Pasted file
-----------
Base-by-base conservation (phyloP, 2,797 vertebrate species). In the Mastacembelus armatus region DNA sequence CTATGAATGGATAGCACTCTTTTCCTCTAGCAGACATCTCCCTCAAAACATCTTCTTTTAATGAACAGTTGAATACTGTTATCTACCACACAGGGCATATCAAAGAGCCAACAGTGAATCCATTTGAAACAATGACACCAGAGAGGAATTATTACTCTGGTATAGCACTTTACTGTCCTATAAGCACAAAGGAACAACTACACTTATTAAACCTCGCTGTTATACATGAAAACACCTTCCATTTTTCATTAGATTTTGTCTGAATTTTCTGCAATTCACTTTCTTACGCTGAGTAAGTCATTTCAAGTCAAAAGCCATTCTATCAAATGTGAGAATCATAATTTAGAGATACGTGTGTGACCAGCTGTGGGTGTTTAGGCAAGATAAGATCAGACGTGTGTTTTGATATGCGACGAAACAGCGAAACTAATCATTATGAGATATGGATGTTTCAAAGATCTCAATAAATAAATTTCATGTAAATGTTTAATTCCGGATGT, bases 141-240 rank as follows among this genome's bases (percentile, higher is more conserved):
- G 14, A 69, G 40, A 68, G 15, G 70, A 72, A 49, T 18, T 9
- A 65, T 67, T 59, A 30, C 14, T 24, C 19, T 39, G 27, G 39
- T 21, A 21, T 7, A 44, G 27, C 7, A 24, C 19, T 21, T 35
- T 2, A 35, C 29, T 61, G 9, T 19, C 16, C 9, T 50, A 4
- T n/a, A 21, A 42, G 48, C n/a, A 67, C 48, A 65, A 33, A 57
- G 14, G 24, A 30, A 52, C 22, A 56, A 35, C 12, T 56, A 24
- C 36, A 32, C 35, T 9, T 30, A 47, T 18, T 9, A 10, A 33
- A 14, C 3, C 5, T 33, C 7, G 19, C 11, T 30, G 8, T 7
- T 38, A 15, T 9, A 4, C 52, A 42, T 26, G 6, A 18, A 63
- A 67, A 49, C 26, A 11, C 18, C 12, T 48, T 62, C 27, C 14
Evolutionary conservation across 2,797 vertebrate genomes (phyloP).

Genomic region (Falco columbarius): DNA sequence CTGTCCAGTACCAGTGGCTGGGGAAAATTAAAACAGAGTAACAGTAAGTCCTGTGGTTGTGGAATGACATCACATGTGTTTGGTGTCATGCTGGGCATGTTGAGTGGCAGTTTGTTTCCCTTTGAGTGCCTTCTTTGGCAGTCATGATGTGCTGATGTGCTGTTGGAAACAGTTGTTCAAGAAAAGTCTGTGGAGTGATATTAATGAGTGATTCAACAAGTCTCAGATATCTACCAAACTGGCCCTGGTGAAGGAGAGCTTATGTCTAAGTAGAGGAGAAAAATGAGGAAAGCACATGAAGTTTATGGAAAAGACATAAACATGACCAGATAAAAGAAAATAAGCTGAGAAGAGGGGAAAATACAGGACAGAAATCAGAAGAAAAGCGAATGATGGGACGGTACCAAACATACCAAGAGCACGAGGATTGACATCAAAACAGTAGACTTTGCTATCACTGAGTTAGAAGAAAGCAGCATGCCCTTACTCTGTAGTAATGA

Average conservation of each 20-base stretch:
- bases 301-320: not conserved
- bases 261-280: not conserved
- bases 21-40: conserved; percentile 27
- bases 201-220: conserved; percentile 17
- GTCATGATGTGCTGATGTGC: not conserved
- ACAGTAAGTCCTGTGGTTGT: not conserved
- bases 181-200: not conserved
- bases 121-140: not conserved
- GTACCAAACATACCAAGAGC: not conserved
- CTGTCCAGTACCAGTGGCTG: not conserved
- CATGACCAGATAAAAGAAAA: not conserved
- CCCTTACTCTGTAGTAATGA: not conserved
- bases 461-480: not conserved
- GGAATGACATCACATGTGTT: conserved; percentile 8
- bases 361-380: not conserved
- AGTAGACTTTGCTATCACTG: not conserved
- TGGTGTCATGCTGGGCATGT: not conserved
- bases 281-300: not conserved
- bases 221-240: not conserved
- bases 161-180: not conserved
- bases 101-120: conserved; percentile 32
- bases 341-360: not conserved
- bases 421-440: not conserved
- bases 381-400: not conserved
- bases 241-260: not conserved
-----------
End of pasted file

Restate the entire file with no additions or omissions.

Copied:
Base-by-base conservation (phyloP, 2,797 vertebrate species). In the Mastacembelus armatus region DNA sequence CTATGAATGGATAGCACTCTTTTCCTCTAGCAGACATCTCCCTCAAAACATCTTCTTTTAATGAACAGTTGAATACTGTTATCTACCACACAGGGCATATCAAAGAGCCAACAGTGAATCCATTTGAAACAATGACACCAGAGAGGAATTATTACTCTGGTATAGCACTTTACTGTCCTATAAGCACAAAGGAACAACTACACTTATTAAACCTCGCTGTTATACATGAAAACACCTTCCATTTTTCATTAGATTTTGTCTGAATTTTCTGCAATTCACTTTCTTACGCTGAGTAAGTCATTTCAAGTCAAAAGCCATTCTATCAAATGTGAGAATCATAATTTAGAGATACGTGTGTGACCAGCTGTGGGTGTTTAGGCAAGATAAGATCAGACGTGTGTTTTGATATGCGACGAAACAGCGAAACTAATCATTATGAGATATGGATGTTTCAAAGATCTCAATAAATAAATTTCATGTAAATGTTTAATTCCGGATGT, bases 141-240 rank as follows among this genome's bases (percentile, higher is more conserved):
- G 14, A 69, G 40, A 68, G 15, G 70, A 72, A 49, T 18, T 9
- A 65, T 67, T 59, A 30, C 14, T 24, C 19, T 39, G 27, G 39
- T 21, A 21, T 7, A 44, G 27, C 7, A 24, C 19, T 21, T 35
- T 2, A 35, C 29, T 61, G 9, T 19, C 16, C 9, T 50, A 4
- T n/a, A 21, A 42, G 48, C n/a, A 67, C 48, A 65, A 33, A 57
- G 14, G 24, A 30, A 52, C 22, A 56, A 35, C 12, T 56, A 24
- C 36, A 32, C 35, T 9, T 30, A 47, T 18, T 9, A 10, A 33
- A 14, C 3, C 5, T 33, C 7, G 19, C 11, T 30, G 8, T 7
- T 38, A 15, T 9, A 4, C 52, A 42, T 26, G 6, A 18, A 63
- A 67, A 49, C 26, A 11, C 18, C 12, T 48, T 62, C 27, C 14
Evolutionary conservation across 2,797 vertebrate genomes (phyloP).

Genomic region (Falco columbarius): DNA sequence CTGTCCAGTACCAGTGGCTGGGGAAAATTAAAACAGAGTAACAGTAAGTCCTGTGGTTGTGGAATGACATCACATGTGTTTGGTGTCATGCTGGGCATGTTGAGTGGCAGTTTGTTTCCCTTTGAGTGCCTTCTTTGGCAGTCATGATGTGCTGATGTGCTGTTGGAAACAGTTGTTCAAGAAAAGTCTGTGGAGTGATATTAATGAGTGATTCAACAAGTCTCAGATATCTACCAAACTGGCCCTGGTGAAGGAGAGCTTATGTCTAAGTAGAGGAGAAAAATGAGGAAAGCACATGAAGTTTATGGAAAAGACATAAACATGACCAGATAAAAGAAAATAAGCTGAGAAGAGGGGAAAATACAGGACAGAAATCAGAAGAAAAGCGAATGATGGGACGGTACCAAACATACCAAGAGCACGAGGATTGACATCAAAACAGTAGACTTTGCTATCACTGAGTTAGAAGAAAGCAGCATGCCCTTACTCTGTAGTAATGA

Average conservation of each 20-base stretch:
- bases 301-320: not conserved
- bases 261-280: not conserved
- bases 21-40: conserved; percentile 27
- bases 201-220: conserved; percentile 17
- GTCATGATGTGCTGATGTGC: not conserved
- ACAGTAAGTCCTGTGGTTGT: not conserved
- bases 181-200: not conserved
- bases 121-140: not conserved
- GTACCAAACATACCAAGAGC: not conserved
- CTGTCCAGTACCAGTGGCTG: not conserved
- CATGACCAGATAAAAGAAAA: not conserved
- CCCTTACTCTGTAGTAATGA: not conserved
- bases 461-480: not conserved
- GGAATGACATCACATGTGTT: conserved; percentile 8
- bases 361-380: not conserved
- AGTAGACTTTGCTATCACTG: not conserved
- TGGTGTCATGCTGGGCATGT: not conserved
- bases 281-300: not conserved
- bases 221-240: not conserved
- bases 161-180: not conserved
- bases 101-120: conserved; percentile 32
- bases 341-360: not conserved
- bases 421-440: not conserved
- bases 381-400: not conserved
- bases 241-260: not conserved